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Why Your Company Needs a Vision Statement and How to Begin.

A company vision statement is an important part of any business plan. Do you have one? If not, today’s the perfect time to get started. Grab a pen, paper, and maybe a pair of Mickey Mouse ears for inspiration. You’re about to create a marriage between the dream you have for your company with a quantifiable plan for your business’ future.

Vision statements are generally written with a long-term perspective in mind. Before determining what your vision statement is, you need to understand what it is not. Your vision statement should not be confused with your mission statement. Mission statements tend to focus on the present and convey a sense of why the business exists, both for employees and your external audience.

Vision statements, on the other hand, are future-based and meant to inspire and give direction to employees. Vision statements are not as much for your external audience as they are for the people intimately involved in the operations of your business.

Why having vision statement matters.

Paige Arnof-Fenn, founder and CEO of Mavens & Moguls, a global strategic marketing consulting firm, explains that, “The vision is about your goals for the future and how you will get there, whereas the mission is about where you are now and why you exist. The vision should motivate the team to make a difference and be part of something bigger than themselves.”

Although both mission and vision statements are important elements of any successful business, a vision statement should serve as your company’s “North Star”; it’s your guiding light.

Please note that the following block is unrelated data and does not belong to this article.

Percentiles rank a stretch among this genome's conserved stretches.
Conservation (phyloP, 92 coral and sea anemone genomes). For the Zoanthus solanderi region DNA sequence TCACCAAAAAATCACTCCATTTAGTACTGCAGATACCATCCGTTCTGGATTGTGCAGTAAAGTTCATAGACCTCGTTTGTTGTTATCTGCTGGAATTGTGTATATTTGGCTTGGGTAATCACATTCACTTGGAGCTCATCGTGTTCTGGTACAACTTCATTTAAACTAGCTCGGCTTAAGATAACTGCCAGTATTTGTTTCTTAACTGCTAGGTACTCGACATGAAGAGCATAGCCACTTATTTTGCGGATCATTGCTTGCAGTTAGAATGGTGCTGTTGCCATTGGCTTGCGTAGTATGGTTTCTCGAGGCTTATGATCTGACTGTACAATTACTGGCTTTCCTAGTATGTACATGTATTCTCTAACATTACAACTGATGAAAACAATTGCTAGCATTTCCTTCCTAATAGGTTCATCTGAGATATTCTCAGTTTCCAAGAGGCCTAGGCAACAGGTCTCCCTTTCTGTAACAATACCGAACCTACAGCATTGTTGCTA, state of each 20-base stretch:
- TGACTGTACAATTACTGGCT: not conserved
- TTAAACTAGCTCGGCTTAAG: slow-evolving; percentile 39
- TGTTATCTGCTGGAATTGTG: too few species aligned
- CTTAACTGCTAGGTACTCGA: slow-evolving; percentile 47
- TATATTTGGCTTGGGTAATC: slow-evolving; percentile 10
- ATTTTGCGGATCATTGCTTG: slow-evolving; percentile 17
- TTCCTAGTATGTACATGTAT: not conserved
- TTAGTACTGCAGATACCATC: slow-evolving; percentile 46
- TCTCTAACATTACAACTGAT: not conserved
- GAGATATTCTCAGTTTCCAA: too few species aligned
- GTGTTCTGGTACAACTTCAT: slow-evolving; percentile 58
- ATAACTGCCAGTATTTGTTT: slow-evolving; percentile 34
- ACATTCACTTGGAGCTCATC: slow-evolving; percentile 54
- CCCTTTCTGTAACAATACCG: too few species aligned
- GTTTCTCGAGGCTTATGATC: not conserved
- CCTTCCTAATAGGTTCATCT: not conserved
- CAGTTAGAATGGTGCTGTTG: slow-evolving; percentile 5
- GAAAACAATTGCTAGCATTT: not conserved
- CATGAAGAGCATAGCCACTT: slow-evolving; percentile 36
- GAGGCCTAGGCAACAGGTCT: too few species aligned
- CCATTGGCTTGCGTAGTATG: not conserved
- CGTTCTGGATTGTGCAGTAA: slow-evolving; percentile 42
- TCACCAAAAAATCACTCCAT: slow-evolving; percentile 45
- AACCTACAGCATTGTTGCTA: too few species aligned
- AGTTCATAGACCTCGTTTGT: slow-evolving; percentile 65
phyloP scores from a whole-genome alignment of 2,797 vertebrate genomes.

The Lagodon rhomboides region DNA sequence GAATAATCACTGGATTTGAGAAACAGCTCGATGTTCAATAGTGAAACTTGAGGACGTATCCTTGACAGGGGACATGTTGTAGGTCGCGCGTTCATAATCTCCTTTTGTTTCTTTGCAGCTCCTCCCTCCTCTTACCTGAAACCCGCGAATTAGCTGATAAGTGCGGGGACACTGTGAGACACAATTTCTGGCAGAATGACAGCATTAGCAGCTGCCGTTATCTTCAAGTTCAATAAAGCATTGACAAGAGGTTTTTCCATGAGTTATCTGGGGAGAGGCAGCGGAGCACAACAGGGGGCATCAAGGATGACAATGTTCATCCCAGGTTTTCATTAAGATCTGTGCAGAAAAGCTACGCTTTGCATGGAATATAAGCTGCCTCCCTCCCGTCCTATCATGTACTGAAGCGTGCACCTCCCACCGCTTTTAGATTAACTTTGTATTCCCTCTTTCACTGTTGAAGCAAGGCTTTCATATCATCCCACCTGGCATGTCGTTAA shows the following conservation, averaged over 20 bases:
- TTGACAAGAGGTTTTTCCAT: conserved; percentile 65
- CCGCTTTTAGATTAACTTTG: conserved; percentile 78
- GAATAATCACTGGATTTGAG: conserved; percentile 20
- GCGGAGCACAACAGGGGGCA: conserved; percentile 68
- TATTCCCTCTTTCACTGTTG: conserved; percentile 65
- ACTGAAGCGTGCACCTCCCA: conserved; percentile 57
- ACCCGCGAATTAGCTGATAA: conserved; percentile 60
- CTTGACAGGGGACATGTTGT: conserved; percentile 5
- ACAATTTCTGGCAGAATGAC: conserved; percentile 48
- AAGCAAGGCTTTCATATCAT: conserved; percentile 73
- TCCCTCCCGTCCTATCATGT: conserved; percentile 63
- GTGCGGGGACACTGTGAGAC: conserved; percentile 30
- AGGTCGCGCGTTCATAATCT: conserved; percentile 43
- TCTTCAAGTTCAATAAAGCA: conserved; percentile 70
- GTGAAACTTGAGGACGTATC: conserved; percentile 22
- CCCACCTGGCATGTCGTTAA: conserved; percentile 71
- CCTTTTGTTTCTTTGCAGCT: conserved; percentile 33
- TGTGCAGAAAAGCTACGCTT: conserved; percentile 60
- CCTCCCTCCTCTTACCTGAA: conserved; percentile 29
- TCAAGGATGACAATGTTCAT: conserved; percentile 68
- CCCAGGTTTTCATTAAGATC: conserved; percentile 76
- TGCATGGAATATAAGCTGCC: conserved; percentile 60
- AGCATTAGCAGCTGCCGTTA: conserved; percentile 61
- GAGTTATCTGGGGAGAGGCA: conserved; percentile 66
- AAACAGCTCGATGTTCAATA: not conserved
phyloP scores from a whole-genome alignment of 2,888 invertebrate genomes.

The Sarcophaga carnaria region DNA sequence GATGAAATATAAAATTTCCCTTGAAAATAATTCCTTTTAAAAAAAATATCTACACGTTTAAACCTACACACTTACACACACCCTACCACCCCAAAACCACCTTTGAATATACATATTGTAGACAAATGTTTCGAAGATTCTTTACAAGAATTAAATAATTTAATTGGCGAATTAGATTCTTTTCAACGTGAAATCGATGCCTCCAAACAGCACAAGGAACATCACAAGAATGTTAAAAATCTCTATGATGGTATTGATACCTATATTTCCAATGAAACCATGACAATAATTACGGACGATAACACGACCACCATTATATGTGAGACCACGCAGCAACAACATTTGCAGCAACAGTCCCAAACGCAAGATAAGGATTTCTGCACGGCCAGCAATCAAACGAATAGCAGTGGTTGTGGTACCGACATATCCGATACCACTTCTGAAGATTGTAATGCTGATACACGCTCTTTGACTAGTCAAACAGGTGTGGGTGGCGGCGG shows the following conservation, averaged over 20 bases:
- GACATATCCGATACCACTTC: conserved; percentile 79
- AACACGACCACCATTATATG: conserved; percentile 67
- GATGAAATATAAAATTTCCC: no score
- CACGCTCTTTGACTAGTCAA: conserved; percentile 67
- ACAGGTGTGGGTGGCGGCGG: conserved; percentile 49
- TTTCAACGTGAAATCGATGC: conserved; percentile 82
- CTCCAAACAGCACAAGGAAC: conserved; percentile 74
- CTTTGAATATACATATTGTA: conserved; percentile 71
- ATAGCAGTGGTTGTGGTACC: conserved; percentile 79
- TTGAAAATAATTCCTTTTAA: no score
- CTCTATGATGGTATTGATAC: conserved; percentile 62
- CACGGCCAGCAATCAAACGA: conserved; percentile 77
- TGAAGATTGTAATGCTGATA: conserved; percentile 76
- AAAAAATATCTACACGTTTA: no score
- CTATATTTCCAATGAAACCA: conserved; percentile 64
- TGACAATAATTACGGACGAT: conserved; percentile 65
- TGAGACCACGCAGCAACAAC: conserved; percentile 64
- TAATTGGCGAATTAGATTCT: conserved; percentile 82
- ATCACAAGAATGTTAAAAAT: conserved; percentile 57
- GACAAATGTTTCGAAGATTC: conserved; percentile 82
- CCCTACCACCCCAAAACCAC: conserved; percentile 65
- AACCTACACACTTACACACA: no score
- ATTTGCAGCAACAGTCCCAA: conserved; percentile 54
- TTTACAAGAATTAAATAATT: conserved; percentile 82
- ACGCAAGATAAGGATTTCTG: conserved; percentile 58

Creating a good vision statement takes creativity and the investment of time, but it’s an investment that pays high dividends. Absolutely worth it, creating a vision statement is easier than you may think. These four easy steps will help get you started and on your way to creating a good, solid, sustainable vision statement for your business.

Step One: Clearly Define What You Do

Be exceptionally clear about what your business actually does. Be careful not to be too internally focused. Focus on the ultimate result that you want to define your business. For example, Starbucks makes coffee, but the ultimate result of what they aim to do is serve the coffee to consumers who enjoy it and keep coming back. How can you take what your company does and use it to make a difference in the world? What do people need but don’t have or get? How can you be the answer? These are good questions to ask yourself as you begin.

Step Two: Be Unique!

Find something that sets your company apart from everyone else. What’s something unique that your company can be or offer that no one else can? Ask yourself, “Why will customers enjoy working with us more than x, y and z company?” The process of determining this is called identifying your unique selling position. Once you find it, let it shine through and drive your vision statement.

Step Three: Quantify it!

Ironically, the problem with many vision statements is that they are too visionary. At this stage you want your vision statement to be very quantifiable. In other words, it should clearly describe who you want your business to be or what you want to achieve through it in specific, measurable ways. It should reflect what you do, your core values, and who you want to impact.

Step Four: Make it Real.

It’s time to write out your specific vision statement. When you do, be sure to use real-life, relatable terms and wording. Your vision statement should feel natural when you say it, like conversation. You’re not doing all this work to come up with some stuffy phrase you’ll never use. This statement should become part of your everyday business and help drive your decision making.

Plan Now to Attend Zero Failures Business Focus

When’s the last time you got to “talk shop” with other log home finishing contractors, spend time working on your business instead of in it, and gain some clarity about your business’s future? We invite you to attend Zero Failures Business Focus class. We’ll discuss the hows and whys of the boring stuff (like mission and vision statements), as well as the more exciting things, like setting your company up to allow you to retire. By the end of our two days together, expect to be motivated to go back, make improvements to your day-to-day operations and better understand the future of your business. Sign up today!